“Special appearance” is Texas’ unique name for a motion to dismiss for lack of personal jurisdiction. Made on a “sworn motion”, a special appearance must be filed before any other pleading or motion filed by an out-of-state defendant. If specific rules and procedures are not properly followed, unwary defendants may discover they’ve unwittingly waived important jurisdictional rights to their regret.
Hiring experienced Texas special appearance counsel became more advantageous in 2017 after the United States Supreme Court issued two new decisions further limiting a plaintiff’s ability to bring suit in a forum to which their claims have no cognizable connection. The first decision, BNSF Railway Co. v. Tyrrell, involved two South Dakota residents who brought suit under the Federal Employers Liability Act in Montana state court against BNSF Railway. BNSF Ry. Co. v. Tyrrell, 137 S. Ct. 1549, 1554 (2017). The Court stated specific jurisdiction could not be exercised because “[n]either plaintiff alleged injuries arising from or related to work performed in Montana; indeed, neither [plaintiff] appear[ed] ever to have worked for BNSF in Montana.” The Court then held that BNSF’s business in Montana “[did] not suffice to permit the assertion of general jurisdiction over claims like Nelson’s and Tyrell’s that are unrelated to any activity occurring in Montana.” Id. at 1559. This despite BNSF’s substantial property holdings and thousands of employees in the state. Three weeks following BNSF, the Court decided Bristol-Myers Squibb Co. v. Superior Court of California. The Court said the “primary focus of our personal jurisdiction inquiry is the defendant’s relationship with the forum State” and that to find specific jurisdiction, “there must be ‘an affiliation between the forum and the underlying controversy, principally, an activity or occurrence that takes place in the forum State and is therefore subject to the State’s regulation.’” Bristol-Myers Squibb Co. v. Superior Court, 2017 WL 2621322 at *2. On June 19, 2017, the Court held that California could not assert personal jurisdiction over defendant Bristol-Myers for injuries caused by their drug Plavix because there was no “affiliation between the forum and underlying controversy” with regard to claims asserted by non-resident plaintiffs.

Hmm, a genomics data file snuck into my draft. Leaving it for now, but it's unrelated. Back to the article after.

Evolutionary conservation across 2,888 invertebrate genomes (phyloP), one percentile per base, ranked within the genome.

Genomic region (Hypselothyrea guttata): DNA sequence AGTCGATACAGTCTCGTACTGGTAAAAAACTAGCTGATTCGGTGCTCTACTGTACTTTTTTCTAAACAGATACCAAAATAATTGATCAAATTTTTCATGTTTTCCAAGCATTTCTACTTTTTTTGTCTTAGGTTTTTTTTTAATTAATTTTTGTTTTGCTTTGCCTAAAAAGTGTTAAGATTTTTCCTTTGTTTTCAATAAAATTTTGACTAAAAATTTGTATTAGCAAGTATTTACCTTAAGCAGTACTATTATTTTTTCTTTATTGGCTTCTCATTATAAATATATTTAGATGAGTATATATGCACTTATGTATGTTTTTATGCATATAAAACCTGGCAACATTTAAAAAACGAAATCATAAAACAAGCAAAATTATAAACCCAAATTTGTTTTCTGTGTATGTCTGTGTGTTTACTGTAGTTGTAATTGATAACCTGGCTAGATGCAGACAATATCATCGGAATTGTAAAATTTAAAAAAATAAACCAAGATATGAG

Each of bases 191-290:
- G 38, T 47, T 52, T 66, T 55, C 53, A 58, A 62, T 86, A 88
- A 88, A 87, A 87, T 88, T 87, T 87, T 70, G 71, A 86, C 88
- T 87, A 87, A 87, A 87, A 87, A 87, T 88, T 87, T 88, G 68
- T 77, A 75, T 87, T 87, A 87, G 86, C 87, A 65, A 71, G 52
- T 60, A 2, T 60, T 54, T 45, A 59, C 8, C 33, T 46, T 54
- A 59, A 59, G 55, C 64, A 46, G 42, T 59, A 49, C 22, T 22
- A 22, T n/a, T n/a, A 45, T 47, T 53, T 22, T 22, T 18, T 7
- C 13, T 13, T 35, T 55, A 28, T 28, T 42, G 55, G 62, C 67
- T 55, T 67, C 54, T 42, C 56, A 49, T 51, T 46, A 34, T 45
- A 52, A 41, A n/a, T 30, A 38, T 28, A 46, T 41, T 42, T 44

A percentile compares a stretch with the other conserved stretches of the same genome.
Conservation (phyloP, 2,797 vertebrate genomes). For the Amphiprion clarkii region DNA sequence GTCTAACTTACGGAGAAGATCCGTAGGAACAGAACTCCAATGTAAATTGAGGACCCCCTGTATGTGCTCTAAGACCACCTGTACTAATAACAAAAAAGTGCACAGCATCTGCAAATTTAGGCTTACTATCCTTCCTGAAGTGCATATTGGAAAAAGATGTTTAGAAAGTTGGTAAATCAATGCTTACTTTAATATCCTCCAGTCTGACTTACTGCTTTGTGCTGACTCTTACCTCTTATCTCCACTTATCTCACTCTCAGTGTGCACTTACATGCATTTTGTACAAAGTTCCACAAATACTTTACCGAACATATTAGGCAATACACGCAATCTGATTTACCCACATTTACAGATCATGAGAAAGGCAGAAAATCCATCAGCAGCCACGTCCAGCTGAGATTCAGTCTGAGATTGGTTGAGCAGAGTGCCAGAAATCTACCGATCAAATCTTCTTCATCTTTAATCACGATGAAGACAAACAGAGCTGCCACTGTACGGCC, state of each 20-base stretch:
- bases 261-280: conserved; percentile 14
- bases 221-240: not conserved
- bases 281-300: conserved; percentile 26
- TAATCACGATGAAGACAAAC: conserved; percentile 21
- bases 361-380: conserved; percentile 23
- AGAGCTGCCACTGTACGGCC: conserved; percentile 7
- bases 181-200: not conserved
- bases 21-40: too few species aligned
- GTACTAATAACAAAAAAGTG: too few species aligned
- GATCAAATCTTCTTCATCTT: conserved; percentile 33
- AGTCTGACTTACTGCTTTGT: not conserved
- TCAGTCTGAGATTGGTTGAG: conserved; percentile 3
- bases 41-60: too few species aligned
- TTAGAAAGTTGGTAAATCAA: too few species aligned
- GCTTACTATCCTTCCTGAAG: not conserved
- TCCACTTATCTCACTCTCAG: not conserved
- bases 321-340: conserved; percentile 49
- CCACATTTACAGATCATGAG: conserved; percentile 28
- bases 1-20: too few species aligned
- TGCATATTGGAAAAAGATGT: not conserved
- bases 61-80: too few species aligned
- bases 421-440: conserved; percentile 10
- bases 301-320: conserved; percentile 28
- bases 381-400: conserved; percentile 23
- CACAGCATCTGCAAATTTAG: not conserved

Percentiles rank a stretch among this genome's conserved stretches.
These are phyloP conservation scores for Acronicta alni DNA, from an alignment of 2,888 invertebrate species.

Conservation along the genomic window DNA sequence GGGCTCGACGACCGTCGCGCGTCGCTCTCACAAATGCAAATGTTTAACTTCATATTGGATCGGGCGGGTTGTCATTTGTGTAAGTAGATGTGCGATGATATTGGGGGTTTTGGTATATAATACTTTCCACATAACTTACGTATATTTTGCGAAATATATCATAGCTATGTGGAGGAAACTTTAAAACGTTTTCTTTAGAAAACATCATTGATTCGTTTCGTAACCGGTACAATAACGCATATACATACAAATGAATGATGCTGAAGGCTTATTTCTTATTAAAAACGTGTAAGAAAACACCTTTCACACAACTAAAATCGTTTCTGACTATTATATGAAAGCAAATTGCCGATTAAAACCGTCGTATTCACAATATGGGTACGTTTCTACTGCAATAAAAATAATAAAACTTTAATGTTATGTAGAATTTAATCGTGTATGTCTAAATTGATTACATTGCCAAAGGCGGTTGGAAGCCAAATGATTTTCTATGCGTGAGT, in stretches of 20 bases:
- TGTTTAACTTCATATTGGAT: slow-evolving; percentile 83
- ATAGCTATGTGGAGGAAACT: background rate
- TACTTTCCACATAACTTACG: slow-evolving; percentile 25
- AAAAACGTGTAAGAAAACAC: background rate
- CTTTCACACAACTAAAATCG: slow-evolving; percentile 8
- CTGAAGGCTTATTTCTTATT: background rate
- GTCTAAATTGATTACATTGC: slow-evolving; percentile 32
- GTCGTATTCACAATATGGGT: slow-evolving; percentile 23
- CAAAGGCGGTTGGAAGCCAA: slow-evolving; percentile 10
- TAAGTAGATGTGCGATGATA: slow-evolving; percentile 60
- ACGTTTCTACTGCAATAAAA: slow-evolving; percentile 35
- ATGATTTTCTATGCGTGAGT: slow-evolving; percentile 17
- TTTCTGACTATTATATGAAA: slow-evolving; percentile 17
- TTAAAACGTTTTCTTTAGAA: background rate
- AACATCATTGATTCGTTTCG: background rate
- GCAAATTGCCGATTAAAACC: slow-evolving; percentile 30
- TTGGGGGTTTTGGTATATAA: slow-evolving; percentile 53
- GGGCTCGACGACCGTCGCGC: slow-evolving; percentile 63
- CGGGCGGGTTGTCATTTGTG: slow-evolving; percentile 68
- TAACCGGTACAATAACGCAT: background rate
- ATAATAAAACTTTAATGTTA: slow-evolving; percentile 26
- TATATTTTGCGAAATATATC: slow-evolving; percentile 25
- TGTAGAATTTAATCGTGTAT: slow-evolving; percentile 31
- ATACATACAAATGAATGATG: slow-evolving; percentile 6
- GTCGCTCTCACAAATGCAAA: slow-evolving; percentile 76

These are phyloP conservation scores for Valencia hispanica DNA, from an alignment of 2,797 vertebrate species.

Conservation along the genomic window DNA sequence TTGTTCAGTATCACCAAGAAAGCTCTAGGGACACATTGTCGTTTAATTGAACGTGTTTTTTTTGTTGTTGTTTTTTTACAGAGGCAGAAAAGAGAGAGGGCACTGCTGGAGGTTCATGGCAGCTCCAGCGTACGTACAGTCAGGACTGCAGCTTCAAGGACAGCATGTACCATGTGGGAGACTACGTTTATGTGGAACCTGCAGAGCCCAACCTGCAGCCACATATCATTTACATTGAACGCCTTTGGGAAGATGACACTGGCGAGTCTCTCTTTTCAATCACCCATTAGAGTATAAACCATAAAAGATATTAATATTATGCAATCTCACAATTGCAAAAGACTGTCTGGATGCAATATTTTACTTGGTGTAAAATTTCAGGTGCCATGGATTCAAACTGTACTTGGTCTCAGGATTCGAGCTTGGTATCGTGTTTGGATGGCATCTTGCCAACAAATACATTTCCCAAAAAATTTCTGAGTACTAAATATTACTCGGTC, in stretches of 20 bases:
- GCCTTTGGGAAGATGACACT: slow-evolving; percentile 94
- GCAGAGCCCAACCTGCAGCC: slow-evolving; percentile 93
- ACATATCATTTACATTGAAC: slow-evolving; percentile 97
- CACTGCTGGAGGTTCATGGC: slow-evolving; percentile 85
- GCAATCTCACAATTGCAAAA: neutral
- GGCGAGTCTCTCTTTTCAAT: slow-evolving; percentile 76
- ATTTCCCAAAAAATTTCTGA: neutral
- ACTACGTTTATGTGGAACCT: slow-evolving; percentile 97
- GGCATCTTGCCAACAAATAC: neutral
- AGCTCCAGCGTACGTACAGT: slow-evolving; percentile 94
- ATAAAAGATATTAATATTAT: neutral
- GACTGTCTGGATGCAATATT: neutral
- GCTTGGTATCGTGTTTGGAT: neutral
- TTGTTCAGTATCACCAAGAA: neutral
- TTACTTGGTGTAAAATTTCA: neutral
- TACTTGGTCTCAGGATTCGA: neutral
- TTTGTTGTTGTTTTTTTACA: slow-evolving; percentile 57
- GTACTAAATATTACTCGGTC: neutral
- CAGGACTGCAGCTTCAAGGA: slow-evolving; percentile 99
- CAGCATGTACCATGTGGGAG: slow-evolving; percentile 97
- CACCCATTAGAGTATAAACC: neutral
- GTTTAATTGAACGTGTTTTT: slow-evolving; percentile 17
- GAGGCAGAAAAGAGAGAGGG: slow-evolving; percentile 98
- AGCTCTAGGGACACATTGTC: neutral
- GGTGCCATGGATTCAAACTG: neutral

Another attractive aspect of filing a jurisdictional challenge in Texas is the ruling is subject to interlocutory appeal to one of Texas’ 14 intermediate courts of appeals. By following proper procedures and deadlines, the filing of an appeal automatically stays the trial of the entire case until the appeal is resolved. This introduces yet another strategic advantage to a special appearance.
In sum, filing a boilerplate motion will not suffice to avoid personal jurisdiction in Texas. Determining whether a Texas court can assert jurisdiction over an out-of-state defendant is a fact-intensive inquiry. Shaw Cowart’s experienced special appearance lawyers understand they will have to work closely with your company’s lawyers on the motion for it to be successful.